Voluntary Control of Breathing
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In mammals, ventilation is controlled by the autonomic nervous system and gas exchange in the lungs is the primary control for respiratory rate. Humans are also able to voluntarily override automatic respiration, allowing breath holding and prolonged vocalizations. Interestingly, in humans with congenital central hypoventilation syndrome (nicknamed "Ondine's curse") autonomic respiratory control is lost due to malfunction of central control of respiration in the brainstem. The development homeobox gene, PHOX2B, is strongly associated with Ondine's curse and thus may be linked to voluntary control of breathing.
It has been suggested that chimpanzees are not capable of voluntary control of their breathing, although better studies are needed to accurately confirm this.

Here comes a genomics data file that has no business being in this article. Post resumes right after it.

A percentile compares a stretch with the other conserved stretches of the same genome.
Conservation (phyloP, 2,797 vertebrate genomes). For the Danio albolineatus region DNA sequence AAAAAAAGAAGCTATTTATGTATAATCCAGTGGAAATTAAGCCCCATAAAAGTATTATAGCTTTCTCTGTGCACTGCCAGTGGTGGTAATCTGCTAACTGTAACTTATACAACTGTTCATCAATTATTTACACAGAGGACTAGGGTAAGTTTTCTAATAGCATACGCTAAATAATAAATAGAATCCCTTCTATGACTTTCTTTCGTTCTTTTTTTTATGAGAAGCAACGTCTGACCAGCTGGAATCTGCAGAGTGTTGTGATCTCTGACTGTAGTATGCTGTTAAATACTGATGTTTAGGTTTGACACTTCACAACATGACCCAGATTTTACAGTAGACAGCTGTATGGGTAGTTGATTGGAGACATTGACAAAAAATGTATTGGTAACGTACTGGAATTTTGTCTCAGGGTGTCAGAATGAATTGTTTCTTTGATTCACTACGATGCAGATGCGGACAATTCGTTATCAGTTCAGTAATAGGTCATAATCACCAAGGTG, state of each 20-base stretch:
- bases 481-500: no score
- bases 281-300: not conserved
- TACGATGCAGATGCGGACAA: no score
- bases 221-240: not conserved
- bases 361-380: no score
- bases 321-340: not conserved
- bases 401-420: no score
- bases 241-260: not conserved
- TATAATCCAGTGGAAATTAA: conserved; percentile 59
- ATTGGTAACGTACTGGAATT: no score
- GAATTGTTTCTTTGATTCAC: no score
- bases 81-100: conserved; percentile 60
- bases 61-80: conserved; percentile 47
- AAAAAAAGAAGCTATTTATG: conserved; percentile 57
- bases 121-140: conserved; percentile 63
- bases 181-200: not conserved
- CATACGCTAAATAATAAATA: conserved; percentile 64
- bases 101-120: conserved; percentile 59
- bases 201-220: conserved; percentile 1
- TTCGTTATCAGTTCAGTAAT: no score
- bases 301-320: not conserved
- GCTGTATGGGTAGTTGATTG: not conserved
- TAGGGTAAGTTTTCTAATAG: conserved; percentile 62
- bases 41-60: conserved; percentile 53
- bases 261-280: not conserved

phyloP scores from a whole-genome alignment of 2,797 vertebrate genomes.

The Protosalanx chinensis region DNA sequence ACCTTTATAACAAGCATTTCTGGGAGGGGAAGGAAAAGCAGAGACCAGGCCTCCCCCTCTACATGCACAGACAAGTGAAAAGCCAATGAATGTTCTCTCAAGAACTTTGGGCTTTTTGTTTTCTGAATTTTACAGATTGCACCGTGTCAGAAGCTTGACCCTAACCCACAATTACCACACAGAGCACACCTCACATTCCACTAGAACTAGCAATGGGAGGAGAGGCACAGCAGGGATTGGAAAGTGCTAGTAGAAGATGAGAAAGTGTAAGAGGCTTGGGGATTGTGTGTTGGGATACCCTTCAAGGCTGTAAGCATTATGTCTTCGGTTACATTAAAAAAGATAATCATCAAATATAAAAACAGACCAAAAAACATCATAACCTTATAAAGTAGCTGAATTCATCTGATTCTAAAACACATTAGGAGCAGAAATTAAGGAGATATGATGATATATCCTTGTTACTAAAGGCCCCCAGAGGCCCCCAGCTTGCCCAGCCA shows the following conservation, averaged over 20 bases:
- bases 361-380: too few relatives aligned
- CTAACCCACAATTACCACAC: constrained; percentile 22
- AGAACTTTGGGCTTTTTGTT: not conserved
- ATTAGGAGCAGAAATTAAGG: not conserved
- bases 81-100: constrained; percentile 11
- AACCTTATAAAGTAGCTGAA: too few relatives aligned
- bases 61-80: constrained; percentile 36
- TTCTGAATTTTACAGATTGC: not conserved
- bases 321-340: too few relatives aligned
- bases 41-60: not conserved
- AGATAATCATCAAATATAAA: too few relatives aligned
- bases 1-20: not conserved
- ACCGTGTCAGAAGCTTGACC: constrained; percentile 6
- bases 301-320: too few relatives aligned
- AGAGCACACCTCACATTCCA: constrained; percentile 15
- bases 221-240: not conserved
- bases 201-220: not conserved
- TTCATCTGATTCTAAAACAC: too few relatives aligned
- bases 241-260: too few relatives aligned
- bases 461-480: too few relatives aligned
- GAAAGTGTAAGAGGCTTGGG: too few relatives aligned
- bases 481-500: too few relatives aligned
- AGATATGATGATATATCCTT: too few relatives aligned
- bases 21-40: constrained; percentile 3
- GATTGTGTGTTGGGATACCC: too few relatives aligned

The largely dismissed aquatic ape theory suggests hominid ancestors spent a period of time in a water environment and developed diving skills which require refined control of breathing. The theory further posits the brain structures that voluntarily control of the airway anatomy and respiratory control could also be used for elaborating sound production and provide the basis for uniquely human speech.
Controlled breath-holding has been shown in multiple human studies to reduce cortisol and stress levels, potentially providing a selection bias on humans able to voluntarily control respiration.
The loss of laryngeal air sacs is also associated with the ability to modify breathing patterns and reduce need for an anti-hyperventilating anatomy.
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The evolution of human speech: the role of enhanced breathing control., , Am J Phys Anthropol, 1999 Jul, Volume 109, Issue 3, p.341-63, (1999)
Umbrella hypotheses and parsimony in human evolution: a critique of the Aquatic Ape Hypothesis., , J Hum Evol, 1997 Oct, Volume 33, Issue 4, p.479-94, (1997)
Was Man More Aquatic in the Past?, , The New Scientist, p.642-645, (1960)